Uncovering Our Solar System’s Shape

An updated model suggests the shape of the Sun’s bubble of influence, the heliosphere (seen in yellow), may be a deflated croissant shape, rather than the long-tailed comet shape suggested by other research.


Astronomers Sink Their Teeth Into Special Supernova

— Calcium-rich supernovae, a unique type of exploding stars, produce up to half of the calcium in the Universe

noirlab2019 – Artist’s interpretation of the calcium-rich supernova 2019ehk
Artist’s interpretation (without labels) of the calcium-rich supernova 2019ehk. Shown in orange is the calcium-rich material created in the explosion. Purple coloring represents gas shed by the star right before the explosion, which then produced bright X-ray emission when the material collided with the supernova shockwave.


Ammonia-Rich Hail Sheds New Light on Jupiter's Weather

New Juno results suggest that the violent thunderstorms taking place in Jupiter’s atmosphere may form ammonia-rich hail, or ‘mushballs’, that play a key role in the planet’s atmospheric dynamics. This theory, developed using data from Juno’s microwave radiometer by the Juno team, is described in two publications led by a researcher at the Laboratoire Lagrange (CNRS/Observatoire de la Côte d’Azur/Université Côte d’Azur) with support from the CNES. The theory sheds light on some puzzling aspects of the meteorology of Jupiter and has implications for how giant planet atmospheres work in general. This, and related findings, are presented in a series of three articles published in the journals Nature and JGR Planets.

Cyclone observed in Jupiter’s northern hemisphere by JunoCam in July 2018. The central part covers an area of 3200 x 3800 km. White clouds of ammonia can be seen, rotating anticlockwise. Clouds rising as much as 15 km above the others (based on the shadow they cast) are visible in several places, especially in the upper central part of the cyclone. These storms are thought to contain a kind of water-ammonia hail (‘mushballs’) specific to Jupiter’s atmosphere, which drags the ammonia down into the deep atmosphere and may explain the presence of shallow lightning flashes.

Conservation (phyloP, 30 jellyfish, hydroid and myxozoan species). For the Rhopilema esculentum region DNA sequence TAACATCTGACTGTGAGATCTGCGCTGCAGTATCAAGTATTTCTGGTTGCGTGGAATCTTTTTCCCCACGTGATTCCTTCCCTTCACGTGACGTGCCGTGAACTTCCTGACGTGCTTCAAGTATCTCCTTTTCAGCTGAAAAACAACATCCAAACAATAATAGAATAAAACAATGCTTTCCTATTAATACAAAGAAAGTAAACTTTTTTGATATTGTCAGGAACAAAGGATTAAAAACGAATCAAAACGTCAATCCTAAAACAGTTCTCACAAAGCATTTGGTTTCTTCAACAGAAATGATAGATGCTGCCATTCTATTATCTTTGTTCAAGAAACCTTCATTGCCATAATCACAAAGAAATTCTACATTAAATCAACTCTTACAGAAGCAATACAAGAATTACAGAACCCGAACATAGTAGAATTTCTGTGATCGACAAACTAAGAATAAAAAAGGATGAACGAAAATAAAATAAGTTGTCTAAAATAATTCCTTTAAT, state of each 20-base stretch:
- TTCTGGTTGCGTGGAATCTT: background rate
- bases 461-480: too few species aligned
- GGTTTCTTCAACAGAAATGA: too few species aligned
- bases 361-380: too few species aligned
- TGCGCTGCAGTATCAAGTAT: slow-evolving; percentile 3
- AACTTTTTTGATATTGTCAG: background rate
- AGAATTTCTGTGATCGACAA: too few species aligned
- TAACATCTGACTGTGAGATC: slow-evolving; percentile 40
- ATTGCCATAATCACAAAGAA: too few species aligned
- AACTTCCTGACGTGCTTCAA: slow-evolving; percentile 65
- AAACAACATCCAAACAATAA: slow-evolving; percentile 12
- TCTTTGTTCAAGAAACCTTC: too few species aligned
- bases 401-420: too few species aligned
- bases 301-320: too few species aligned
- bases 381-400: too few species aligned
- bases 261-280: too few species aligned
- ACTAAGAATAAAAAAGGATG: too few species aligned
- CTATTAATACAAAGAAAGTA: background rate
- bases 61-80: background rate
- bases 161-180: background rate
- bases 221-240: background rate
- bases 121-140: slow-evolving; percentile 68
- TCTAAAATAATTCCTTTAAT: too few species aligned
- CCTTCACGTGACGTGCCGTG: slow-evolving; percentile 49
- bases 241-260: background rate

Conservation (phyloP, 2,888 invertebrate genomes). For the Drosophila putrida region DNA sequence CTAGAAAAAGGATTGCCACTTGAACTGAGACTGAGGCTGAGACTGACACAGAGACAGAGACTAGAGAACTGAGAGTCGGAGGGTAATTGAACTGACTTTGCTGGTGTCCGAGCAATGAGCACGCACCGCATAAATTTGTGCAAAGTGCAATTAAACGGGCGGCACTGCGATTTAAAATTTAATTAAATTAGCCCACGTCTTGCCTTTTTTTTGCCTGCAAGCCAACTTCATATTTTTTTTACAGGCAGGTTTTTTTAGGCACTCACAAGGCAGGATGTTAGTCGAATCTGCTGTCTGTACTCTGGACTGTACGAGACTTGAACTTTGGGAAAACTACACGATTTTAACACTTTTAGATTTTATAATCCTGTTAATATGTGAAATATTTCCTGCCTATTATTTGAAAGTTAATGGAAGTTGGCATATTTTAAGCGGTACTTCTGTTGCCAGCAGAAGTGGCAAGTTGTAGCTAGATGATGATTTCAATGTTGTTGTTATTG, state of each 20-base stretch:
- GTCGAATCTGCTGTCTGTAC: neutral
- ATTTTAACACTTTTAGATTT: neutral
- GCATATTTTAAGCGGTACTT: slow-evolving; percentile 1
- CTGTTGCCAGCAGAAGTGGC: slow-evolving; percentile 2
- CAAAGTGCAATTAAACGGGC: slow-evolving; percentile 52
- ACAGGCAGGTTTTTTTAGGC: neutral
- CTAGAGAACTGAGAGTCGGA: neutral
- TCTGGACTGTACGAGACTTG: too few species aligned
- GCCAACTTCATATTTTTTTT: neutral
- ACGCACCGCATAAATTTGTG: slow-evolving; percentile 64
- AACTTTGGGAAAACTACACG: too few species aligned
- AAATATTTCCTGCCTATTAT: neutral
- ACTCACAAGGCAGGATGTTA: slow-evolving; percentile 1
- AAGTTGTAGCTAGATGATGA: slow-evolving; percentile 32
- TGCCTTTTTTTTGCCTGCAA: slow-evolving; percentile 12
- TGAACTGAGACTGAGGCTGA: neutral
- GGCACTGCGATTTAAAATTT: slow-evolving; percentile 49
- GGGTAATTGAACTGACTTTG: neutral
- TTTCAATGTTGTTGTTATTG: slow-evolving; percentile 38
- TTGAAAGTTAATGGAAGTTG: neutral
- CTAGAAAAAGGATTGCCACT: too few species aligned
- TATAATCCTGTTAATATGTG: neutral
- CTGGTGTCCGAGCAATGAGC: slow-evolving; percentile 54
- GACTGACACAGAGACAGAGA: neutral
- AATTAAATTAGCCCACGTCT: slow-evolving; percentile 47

First radio detection of an extrasolar planetary system around a main-sequence star

Illustration of the planetary system TVLM 513–46546; the newly discovered Saturn-like planet is seen in front of its host star, a small and cool brown dwarf.


Exoplanet Mismatch

Exoplanet Mismatch


New study: The quiet Sun is much more active than we thought

The quiet Sun has been studied considerably less than the active Sun.

New study: The quiet Sun is much more active than we thought


Surprisingly Dense Exoplanet Challenges Planet Formation Theories

— Small telescope and inexpensive diffuser key to results

noirlab2018a – Artist’s impression of K2-25b
New detailed observations with NSF’s NOIRLab facilities reveal a young exoplanet, orbiting a young star in the Hyades cluster, that is unusually dense for its size and age. Slightly smaller than Neptune, K2-25b orbits an M-dwarf star — the most common type of star in the galaxy — in 3.5 days.


First laser detection of space debris in daylight

ESA's Optical Ground Station



Rocket Lab’s Photon satellite bus will deliver CAPSTONE into a trajectory toward the Moon through a series of orbit raising maneuvers.


NASA Sun Data Helps New Model Predict Big Solar Flares

An X-class solar flare flashes on the edge of the Sun on March 7, 2012. This image was captured by NASA's Solar Dynamics Observatory and shows a type of light that is invisible to human eyes, called extreme ultraviolet light.